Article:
Showing posts with label Women in Classical Music. Show all posts
Showing posts with label Women in Classical Music. Show all posts

Saturday, April 29, 2017

Transformative women in music initiative secures €200k from Creative Europe

Absolutely stunning news today from the PRS Foundation that the Keychange initiative has been awarded a grant of €200,000 by the Creative Europe Programme of the European Union. The money will enable a new network of female artists and innovators to collaborate and showcase their work at partner festivals from Estonia to Canada. (You can see the participating organisations in the poster above.)

An effort stemming from and building upon the PRS Foundation's experience of running the highly successful Women Make Music fund in the UK, Keychange's far-reaching aim is "to transform Europe's music industry for current and future generations by accelerating recognition of women's artistic and economic value and empowering them to work together across European and international borders".

This talent development initiative will directly benefit 35 music creators and 30 innovative industry professionals, while a digital platform will facilitate the involvement of hundreds more. Participants will be selected through a nomination process and joint selection at the Reeperbahn Festival in Germany in September. The partners plan to present a joint manifesto for change to the European Parliament in 2019.

Vanessa Reed, Chief Executive of PRS Foundation said: “I’m delighted that we’ve succeeded as lead partner in our application to Creative Europe in spite of uncertainties posed by the UK’s decision to leave the European Union. European and international collaboration is essential to the creative and business development of individual artists and the industry as a whole. Keychange’s focus on giving talented women access to international networks and new markets at critical stages in their career will help them realise their potential as future leaders of an industry that is ready for change. I’m proud to be working with such an impressive line-up of festivals and music organisations to realise this ambitious European project which is based on shared values and a joint commitment to shifting the status quo.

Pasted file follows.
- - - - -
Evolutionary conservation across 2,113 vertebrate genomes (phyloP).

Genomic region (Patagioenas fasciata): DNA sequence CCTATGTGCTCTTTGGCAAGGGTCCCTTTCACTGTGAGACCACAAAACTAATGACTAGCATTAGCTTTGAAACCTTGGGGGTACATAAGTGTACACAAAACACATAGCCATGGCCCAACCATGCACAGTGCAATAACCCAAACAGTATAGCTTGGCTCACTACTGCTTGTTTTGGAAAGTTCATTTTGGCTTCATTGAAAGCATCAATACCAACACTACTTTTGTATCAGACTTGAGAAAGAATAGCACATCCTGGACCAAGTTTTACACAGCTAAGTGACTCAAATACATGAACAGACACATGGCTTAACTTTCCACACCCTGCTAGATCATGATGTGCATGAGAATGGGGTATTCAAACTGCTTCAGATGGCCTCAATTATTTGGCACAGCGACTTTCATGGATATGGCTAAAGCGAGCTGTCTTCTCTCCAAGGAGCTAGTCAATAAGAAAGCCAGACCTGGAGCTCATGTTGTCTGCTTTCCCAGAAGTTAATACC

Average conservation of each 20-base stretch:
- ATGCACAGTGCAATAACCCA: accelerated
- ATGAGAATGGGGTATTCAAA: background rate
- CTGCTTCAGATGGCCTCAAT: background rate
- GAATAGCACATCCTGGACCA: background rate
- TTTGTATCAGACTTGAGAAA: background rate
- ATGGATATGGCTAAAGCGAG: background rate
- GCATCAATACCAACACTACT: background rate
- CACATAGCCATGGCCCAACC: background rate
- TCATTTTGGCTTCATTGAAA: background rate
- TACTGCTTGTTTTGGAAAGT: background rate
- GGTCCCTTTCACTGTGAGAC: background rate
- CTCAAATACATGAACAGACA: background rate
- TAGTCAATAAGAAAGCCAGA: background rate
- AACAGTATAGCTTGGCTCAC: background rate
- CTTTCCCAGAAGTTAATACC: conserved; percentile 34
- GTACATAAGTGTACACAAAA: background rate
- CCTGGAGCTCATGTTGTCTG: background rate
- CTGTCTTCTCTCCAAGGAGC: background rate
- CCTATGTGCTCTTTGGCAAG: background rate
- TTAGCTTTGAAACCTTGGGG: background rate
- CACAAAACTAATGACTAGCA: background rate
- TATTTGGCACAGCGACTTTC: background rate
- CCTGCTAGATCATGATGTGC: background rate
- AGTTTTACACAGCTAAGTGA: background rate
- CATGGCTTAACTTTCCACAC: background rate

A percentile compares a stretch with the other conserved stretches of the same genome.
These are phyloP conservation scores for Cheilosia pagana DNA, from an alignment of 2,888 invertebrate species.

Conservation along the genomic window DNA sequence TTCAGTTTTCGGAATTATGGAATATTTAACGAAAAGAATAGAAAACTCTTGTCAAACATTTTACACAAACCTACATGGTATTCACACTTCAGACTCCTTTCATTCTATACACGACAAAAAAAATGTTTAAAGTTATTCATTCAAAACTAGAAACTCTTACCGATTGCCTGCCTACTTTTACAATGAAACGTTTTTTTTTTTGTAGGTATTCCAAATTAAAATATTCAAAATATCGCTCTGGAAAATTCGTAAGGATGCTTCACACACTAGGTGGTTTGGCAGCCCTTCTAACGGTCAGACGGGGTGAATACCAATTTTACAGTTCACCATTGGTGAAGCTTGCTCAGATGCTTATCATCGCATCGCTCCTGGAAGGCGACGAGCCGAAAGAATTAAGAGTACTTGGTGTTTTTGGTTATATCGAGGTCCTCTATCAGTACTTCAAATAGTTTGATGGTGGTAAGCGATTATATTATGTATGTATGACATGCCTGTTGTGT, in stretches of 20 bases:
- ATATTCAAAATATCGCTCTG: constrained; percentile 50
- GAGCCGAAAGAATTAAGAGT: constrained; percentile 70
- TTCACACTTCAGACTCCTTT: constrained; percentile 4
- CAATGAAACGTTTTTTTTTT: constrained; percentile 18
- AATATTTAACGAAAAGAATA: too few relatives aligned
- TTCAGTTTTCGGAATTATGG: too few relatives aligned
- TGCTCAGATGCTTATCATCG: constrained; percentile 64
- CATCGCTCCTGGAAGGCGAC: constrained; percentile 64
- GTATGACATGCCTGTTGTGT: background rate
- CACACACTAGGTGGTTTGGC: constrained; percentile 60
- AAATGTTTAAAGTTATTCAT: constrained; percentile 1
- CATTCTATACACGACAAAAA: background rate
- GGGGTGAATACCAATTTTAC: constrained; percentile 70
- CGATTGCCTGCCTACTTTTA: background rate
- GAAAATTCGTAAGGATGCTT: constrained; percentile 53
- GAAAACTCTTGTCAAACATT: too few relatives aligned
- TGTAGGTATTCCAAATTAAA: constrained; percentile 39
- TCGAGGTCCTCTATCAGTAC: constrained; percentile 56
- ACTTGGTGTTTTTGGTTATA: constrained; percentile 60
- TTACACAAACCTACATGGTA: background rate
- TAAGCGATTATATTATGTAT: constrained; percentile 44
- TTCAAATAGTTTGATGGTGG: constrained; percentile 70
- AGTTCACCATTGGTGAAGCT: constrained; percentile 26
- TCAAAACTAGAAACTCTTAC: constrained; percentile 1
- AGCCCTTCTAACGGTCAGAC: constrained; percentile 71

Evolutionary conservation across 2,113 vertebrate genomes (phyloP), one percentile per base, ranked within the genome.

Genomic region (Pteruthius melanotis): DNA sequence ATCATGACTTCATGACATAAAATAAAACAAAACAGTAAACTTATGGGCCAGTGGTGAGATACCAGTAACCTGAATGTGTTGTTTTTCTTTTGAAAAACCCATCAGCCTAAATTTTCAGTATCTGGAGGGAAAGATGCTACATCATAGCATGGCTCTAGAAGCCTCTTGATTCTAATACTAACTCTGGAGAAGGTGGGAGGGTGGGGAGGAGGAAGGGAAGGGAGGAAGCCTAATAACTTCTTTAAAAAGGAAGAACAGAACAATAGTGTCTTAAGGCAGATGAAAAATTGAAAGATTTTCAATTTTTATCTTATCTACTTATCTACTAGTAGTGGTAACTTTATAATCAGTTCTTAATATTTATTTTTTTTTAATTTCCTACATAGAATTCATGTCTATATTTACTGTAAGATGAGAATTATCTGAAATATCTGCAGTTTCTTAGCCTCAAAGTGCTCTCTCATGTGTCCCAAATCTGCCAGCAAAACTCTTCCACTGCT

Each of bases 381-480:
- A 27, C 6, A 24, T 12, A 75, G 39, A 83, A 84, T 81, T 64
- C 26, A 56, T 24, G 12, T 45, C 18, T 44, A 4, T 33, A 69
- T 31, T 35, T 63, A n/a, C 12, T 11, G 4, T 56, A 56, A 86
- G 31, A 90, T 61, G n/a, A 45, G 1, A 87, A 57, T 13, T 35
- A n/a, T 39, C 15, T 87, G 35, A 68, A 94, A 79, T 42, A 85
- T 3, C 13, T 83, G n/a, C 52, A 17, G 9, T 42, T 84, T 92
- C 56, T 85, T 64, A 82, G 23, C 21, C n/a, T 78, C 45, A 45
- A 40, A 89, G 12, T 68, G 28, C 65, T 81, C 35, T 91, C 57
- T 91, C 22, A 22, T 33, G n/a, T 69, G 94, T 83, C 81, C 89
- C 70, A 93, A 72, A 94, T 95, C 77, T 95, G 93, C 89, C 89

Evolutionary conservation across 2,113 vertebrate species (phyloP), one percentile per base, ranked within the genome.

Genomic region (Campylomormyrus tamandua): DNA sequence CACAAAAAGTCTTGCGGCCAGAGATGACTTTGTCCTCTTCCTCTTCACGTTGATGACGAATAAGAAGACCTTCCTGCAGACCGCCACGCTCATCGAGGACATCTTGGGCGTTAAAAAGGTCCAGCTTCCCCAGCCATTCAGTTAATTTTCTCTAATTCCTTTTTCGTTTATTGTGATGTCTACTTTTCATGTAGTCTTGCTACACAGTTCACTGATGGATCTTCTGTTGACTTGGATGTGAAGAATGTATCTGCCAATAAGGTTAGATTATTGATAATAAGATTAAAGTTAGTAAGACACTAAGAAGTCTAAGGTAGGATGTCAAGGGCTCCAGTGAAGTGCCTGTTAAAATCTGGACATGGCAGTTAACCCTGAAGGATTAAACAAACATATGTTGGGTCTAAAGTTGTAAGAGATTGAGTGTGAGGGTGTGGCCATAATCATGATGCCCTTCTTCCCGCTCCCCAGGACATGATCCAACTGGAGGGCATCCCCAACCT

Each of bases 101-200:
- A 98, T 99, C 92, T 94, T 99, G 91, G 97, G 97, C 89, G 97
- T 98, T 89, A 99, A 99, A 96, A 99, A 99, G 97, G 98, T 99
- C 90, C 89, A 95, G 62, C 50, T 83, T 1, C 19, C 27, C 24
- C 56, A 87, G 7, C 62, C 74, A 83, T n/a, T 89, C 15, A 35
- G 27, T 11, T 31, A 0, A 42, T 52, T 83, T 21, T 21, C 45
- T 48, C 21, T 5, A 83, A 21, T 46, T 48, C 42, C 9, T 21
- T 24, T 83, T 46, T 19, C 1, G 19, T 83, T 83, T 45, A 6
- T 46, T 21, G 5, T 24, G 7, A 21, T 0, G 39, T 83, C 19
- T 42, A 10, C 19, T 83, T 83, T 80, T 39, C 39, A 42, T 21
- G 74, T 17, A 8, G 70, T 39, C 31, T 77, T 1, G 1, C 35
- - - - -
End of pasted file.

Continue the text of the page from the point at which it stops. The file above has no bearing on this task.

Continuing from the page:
Read more about it here.

Tuesday, December 01, 2015

Breakthrough: First female conductor wins titled post in a BBC orchestra

Xian Zhang. Photo: Benjamin Ealovega
Here's a gentle crack in the glass overhead: Xian Zhang has been named principal guest conductor of the BBC National Orchestra of Wales. This is the first time ever that a conductor who happens to be female has been given a titled post with one of the BBC's five orchestras. Note the date: December 2015.

Zhang, 42, has also recently been appointed music director of the New Jersey Symphony Orchestra and has served as music director of the Orchestra Sinfonica di Milano Giuseppe Verdi since 2009. Her debut performance in her new BBCNOW post will be on 27 September 2016.

She is interviewed by Tom Service in The Guardian today.

I talked to her last year for Classical Music Magazine's 'Meet the Maestro' series. Here are a few choice quotes: